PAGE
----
|Kourabiethes to munch on if you're bored.|
On the other hand, the only sort of buildup Christmas Day seems to share with Easter Sunday is that both end more than month-long fasts. Yes, there are Twelve Days of Christmas, but they start on Christmas Day, and the observant days within that subsequent period, although important and filled with their own traditions, follow the day of Christmas rather than build up to it in the way Palm Sunday, Holy Thursday, and Good Friday lead up to Easter.
|Greece's Santa Claus, jolly old Saint Basil|
|Saint Vasilis (330-379)|
On the other side of Christmas the Orthodox Church celebrates the circumcision of Christ and the name day of Saint Vasilis (Basil) on January 1st. Santa Claus may have gotten his looks from Greece’s white-bearded patron saint of sailors, Saint Nicholas, but for Greek children their gift-giving Santa comes on Saint Vasilis’ Day. And it is also the day when family and friends sit around the table and wonder which will be the one who finds the gold coin hidden in a piece of the vasilopita cake, for the one who does will have good luck all the year.
|An Athens selection of vasilopita cakes|
|Epiphany in Tarpon Springs, Florida|
The Twelve Days of Christmas end January 6th on Epiphany, the day of Christ’s baptism. It is another major feast day for the Greeks, and in many parts of the world a Greek Orthodox priest performs the “Blessing of the Waters” at a river, sea, or lake, then tosses the blessed cross into the water launching many young men in after it in hopes of retrieving the cross and receiving a special blessing from the priest that will bring the successful diver good luck for the entire year.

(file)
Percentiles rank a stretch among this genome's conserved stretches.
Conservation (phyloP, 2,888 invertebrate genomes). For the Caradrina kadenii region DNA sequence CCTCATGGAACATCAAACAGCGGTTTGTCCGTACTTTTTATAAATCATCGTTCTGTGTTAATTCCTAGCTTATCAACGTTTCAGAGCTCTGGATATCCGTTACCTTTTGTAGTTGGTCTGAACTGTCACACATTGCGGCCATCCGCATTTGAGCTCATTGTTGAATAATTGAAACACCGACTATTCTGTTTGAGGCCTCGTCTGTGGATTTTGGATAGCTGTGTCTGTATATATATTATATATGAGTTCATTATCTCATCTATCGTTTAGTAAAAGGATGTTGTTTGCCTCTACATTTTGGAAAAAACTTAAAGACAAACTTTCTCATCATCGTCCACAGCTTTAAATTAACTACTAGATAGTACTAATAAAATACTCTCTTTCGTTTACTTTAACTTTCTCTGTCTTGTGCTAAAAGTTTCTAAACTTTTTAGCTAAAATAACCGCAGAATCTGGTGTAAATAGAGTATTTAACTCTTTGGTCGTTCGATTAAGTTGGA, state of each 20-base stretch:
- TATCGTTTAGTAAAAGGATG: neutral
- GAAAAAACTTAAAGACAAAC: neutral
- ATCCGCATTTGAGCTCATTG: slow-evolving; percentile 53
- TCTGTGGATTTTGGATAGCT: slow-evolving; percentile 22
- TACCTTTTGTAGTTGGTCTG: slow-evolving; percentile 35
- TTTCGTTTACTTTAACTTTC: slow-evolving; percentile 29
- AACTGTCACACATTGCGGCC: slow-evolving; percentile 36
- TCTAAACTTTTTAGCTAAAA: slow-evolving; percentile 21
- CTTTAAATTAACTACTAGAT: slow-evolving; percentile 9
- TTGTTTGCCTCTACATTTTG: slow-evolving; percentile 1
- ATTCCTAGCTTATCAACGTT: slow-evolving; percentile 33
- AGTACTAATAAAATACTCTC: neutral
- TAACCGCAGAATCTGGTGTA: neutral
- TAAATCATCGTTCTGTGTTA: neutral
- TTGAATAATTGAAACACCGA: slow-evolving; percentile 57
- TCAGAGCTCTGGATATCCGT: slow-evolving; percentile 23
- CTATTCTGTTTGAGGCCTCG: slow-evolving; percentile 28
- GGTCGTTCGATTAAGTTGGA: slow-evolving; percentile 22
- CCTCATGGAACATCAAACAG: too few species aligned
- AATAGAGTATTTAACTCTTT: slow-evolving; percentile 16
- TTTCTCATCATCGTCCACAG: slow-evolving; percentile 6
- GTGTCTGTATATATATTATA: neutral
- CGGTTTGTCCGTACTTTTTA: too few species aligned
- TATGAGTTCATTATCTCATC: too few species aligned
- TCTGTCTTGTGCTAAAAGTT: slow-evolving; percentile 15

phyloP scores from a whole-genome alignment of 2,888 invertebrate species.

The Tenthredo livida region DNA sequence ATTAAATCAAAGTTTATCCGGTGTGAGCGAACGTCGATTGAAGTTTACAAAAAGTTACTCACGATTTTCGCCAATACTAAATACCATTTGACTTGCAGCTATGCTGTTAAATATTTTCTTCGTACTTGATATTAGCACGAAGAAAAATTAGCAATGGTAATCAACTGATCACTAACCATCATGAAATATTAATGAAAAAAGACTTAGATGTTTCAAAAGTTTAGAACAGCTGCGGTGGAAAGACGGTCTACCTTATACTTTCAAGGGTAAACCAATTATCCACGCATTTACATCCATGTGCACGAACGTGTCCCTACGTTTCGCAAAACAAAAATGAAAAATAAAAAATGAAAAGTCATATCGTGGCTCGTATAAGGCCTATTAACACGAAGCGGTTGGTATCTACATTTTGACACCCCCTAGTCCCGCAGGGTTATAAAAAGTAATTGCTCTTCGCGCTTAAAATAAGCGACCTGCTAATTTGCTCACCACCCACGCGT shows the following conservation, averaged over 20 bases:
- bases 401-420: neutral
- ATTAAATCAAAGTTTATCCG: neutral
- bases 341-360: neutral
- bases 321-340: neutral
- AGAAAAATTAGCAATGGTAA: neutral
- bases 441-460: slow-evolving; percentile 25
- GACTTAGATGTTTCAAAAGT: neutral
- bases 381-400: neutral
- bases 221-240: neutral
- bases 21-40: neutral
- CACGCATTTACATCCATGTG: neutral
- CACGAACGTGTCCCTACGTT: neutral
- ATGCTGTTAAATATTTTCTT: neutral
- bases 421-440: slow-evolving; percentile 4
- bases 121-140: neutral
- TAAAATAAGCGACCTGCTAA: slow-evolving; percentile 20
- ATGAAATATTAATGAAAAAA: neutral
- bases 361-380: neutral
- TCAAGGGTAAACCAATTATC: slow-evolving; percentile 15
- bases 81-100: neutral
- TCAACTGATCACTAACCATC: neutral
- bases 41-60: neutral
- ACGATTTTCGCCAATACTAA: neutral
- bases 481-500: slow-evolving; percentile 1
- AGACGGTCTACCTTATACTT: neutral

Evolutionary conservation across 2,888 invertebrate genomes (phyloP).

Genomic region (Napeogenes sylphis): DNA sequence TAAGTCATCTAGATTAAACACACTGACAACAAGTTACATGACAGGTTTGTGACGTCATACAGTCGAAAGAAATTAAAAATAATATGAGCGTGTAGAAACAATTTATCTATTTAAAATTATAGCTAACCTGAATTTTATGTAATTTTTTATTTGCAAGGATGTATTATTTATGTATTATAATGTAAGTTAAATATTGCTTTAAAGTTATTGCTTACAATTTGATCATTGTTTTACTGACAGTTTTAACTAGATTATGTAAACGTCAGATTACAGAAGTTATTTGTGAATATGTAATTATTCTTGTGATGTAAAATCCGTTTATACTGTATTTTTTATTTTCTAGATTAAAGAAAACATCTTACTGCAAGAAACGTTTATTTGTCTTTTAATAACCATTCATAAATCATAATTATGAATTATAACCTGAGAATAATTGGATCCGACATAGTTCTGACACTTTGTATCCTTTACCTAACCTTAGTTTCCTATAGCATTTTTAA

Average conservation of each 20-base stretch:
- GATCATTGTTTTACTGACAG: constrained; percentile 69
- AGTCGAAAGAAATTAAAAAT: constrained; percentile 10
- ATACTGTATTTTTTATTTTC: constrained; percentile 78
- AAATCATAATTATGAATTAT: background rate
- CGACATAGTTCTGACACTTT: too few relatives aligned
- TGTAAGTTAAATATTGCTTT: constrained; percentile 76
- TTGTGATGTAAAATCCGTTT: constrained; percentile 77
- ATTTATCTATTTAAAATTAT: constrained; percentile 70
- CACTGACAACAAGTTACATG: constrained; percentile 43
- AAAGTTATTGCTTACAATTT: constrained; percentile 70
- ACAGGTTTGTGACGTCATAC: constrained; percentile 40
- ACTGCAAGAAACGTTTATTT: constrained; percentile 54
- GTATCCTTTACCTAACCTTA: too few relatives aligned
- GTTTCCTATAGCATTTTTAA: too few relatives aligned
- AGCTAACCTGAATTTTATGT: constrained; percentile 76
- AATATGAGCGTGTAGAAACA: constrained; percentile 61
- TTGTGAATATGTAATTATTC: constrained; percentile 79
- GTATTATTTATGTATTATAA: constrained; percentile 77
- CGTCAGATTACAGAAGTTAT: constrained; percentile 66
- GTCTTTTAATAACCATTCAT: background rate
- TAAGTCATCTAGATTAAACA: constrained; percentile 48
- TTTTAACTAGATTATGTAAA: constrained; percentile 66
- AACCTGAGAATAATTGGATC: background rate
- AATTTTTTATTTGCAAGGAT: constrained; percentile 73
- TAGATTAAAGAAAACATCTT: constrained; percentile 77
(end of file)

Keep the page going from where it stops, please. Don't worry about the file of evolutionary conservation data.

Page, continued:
|Christmas skaters in Athens|
That’s two additional, significant upbeat holidays associated with Christmastime, yet Greeks still seem to hold a greater fondness for Easter time. But if the explanation isn’t simply one of positioning—that Easter Day is the culmination of a celebratory season, while Christmas Day is the reverse—what is the answer?
Perhaps it’s tied into another aspect of those Twelve Days. For during that period virtually every Greek in one way or another engages in some superstitious practice—like wrapping a sprig of basil around a small wooden cross and suspending it over a bowl of water—or seeks a blessing from a priest, to ward off the kallikantzari, the half-beast, half human, bad-spirited gremlins who will slip into your house through a chimney to wreak havoc and mischief amid your home, livestock, and food. BUT they only do so during the twelve-day period from Christmas to Epiphany.
Could it be that those who subconsciously believe in kallikantzari also harbor an unconscious thought or two at what mischief might be lurking in wait for them beyond Christmas Day? I wonder.
|A mischief maker|
But whatever the answer—likely something very different—to each of you and my extraordinary blogmates at Murder is Everywhere I wish Kala Kristuyenna and Xronia Pola (many years).
Jeff — Saturday